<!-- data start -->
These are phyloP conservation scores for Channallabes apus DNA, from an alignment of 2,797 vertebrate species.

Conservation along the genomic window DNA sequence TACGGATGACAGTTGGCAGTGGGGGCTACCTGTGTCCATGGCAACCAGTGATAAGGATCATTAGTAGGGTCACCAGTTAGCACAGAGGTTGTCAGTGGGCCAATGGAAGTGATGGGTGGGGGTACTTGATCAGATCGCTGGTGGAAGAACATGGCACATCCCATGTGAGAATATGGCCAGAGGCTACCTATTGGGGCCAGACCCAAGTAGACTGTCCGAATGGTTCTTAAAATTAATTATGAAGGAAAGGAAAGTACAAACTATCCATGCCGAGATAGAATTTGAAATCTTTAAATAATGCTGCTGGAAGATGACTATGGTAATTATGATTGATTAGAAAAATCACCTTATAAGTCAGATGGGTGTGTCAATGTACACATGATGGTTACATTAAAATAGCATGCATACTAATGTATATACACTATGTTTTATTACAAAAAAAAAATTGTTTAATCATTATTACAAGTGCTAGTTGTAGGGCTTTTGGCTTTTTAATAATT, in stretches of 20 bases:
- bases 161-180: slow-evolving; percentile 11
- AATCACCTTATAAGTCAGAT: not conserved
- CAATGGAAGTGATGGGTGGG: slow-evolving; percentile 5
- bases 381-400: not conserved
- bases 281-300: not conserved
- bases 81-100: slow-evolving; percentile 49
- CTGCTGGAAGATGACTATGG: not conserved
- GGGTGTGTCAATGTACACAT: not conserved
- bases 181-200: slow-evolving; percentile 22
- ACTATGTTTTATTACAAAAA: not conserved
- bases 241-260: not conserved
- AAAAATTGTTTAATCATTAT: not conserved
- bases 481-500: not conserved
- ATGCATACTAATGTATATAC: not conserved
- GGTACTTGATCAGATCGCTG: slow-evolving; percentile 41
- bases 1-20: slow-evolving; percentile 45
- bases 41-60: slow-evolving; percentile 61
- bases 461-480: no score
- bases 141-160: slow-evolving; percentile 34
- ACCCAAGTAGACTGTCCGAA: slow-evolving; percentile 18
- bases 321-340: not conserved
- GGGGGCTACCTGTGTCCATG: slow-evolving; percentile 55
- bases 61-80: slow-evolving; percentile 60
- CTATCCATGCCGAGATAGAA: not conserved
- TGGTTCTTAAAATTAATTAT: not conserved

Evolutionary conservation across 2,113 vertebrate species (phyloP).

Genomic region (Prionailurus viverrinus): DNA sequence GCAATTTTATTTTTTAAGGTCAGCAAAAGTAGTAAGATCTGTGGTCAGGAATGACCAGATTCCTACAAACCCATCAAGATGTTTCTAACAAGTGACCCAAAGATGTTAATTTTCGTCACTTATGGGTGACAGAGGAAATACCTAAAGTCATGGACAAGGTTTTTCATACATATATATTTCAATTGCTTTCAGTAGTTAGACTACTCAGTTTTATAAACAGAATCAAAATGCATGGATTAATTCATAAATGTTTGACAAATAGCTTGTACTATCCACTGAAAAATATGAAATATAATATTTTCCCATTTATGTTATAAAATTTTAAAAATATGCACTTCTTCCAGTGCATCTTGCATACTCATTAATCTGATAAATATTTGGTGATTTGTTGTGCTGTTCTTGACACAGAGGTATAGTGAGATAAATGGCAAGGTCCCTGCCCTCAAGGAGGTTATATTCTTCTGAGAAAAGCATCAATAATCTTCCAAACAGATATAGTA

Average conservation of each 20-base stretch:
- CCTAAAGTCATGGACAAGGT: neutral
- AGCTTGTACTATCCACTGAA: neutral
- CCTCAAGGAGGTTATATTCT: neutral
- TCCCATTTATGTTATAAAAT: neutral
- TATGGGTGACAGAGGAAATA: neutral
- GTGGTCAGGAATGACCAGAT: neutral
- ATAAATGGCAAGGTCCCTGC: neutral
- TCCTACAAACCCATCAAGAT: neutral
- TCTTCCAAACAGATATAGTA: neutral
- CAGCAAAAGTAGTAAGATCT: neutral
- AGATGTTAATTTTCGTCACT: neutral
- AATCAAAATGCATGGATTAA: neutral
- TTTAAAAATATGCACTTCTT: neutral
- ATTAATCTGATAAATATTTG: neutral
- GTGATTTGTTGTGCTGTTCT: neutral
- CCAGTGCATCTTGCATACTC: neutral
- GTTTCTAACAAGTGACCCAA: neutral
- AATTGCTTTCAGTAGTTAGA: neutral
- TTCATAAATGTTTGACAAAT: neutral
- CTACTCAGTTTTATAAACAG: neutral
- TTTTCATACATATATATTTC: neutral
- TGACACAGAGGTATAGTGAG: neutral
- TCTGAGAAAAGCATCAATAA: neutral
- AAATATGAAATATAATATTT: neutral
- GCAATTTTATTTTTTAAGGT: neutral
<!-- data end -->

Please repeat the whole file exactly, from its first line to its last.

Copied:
These are phyloP conservation scores for Channallabes apus DNA, from an alignment of 2,797 vertebrate species.

Conservation along the genomic window DNA sequence TACGGATGACAGTTGGCAGTGGGGGCTACCTGTGTCCATGGCAACCAGTGATAAGGATCATTAGTAGGGTCACCAGTTAGCACAGAGGTTGTCAGTGGGCCAATGGAAGTGATGGGTGGGGGTACTTGATCAGATCGCTGGTGGAAGAACATGGCACATCCCATGTGAGAATATGGCCAGAGGCTACCTATTGGGGCCAGACCCAAGTAGACTGTCCGAATGGTTCTTAAAATTAATTATGAAGGAAAGGAAAGTACAAACTATCCATGCCGAGATAGAATTTGAAATCTTTAAATAATGCTGCTGGAAGATGACTATGGTAATTATGATTGATTAGAAAAATCACCTTATAAGTCAGATGGGTGTGTCAATGTACACATGATGGTTACATTAAAATAGCATGCATACTAATGTATATACACTATGTTTTATTACAAAAAAAAAATTGTTTAATCATTATTACAAGTGCTAGTTGTAGGGCTTTTGGCTTTTTAATAATT, in stretches of 20 bases:
- bases 161-180: slow-evolving; percentile 11
- AATCACCTTATAAGTCAGAT: not conserved
- CAATGGAAGTGATGGGTGGG: slow-evolving; percentile 5
- bases 381-400: not conserved
- bases 281-300: not conserved
- bases 81-100: slow-evolving; percentile 49
- CTGCTGGAAGATGACTATGG: not conserved
- GGGTGTGTCAATGTACACAT: not conserved
- bases 181-200: slow-evolving; percentile 22
- ACTATGTTTTATTACAAAAA: not conserved
- bases 241-260: not conserved
- AAAAATTGTTTAATCATTAT: not conserved
- bases 481-500: not conserved
- ATGCATACTAATGTATATAC: not conserved
- GGTACTTGATCAGATCGCTG: slow-evolving; percentile 41
- bases 1-20: slow-evolving; percentile 45
- bases 41-60: slow-evolving; percentile 61
- bases 461-480: no score
- bases 141-160: slow-evolving; percentile 34
- ACCCAAGTAGACTGTCCGAA: slow-evolving; percentile 18
- bases 321-340: not conserved
- GGGGGCTACCTGTGTCCATG: slow-evolving; percentile 55
- bases 61-80: slow-evolving; percentile 60
- CTATCCATGCCGAGATAGAA: not conserved
- TGGTTCTTAAAATTAATTAT: not conserved

Evolutionary conservation across 2,113 vertebrate species (phyloP).

Genomic region (Prionailurus viverrinus): DNA sequence GCAATTTTATTTTTTAAGGTCAGCAAAAGTAGTAAGATCTGTGGTCAGGAATGACCAGATTCCTACAAACCCATCAAGATGTTTCTAACAAGTGACCCAAAGATGTTAATTTTCGTCACTTATGGGTGACAGAGGAAATACCTAAAGTCATGGACAAGGTTTTTCATACATATATATTTCAATTGCTTTCAGTAGTTAGACTACTCAGTTTTATAAACAGAATCAAAATGCATGGATTAATTCATAAATGTTTGACAAATAGCTTGTACTATCCACTGAAAAATATGAAATATAATATTTTCCCATTTATGTTATAAAATTTTAAAAATATGCACTTCTTCCAGTGCATCTTGCATACTCATTAATCTGATAAATATTTGGTGATTTGTTGTGCTGTTCTTGACACAGAGGTATAGTGAGATAAATGGCAAGGTCCCTGCCCTCAAGGAGGTTATATTCTTCTGAGAAAAGCATCAATAATCTTCCAAACAGATATAGTA

Average conservation of each 20-base stretch:
- CCTAAAGTCATGGACAAGGT: neutral
- AGCTTGTACTATCCACTGAA: neutral
- CCTCAAGGAGGTTATATTCT: neutral
- TCCCATTTATGTTATAAAAT: neutral
- TATGGGTGACAGAGGAAATA: neutral
- GTGGTCAGGAATGACCAGAT: neutral
- ATAAATGGCAAGGTCCCTGC: neutral
- TCCTACAAACCCATCAAGAT: neutral
- TCTTCCAAACAGATATAGTA: neutral
- CAGCAAAAGTAGTAAGATCT: neutral
- AGATGTTAATTTTCGTCACT: neutral
- AATCAAAATGCATGGATTAA: neutral
- TTTAAAAATATGCACTTCTT: neutral
- ATTAATCTGATAAATATTTG: neutral
- GTGATTTGTTGTGCTGTTCT: neutral
- CCAGTGCATCTTGCATACTC: neutral
- GTTTCTAACAAGTGACCCAA: neutral
- AATTGCTTTCAGTAGTTAGA: neutral
- TTCATAAATGTTTGACAAAT: neutral
- CTACTCAGTTTTATAAACAG: neutral
- TTTTCATACATATATATTTC: neutral
- TGACACAGAGGTATAGTGAG: neutral
- TCTGAGAAAAGCATCAATAA: neutral
- AAATATGAAATATAATATTT: neutral
- GCAATTTTATTTTTTAAGGT: neutral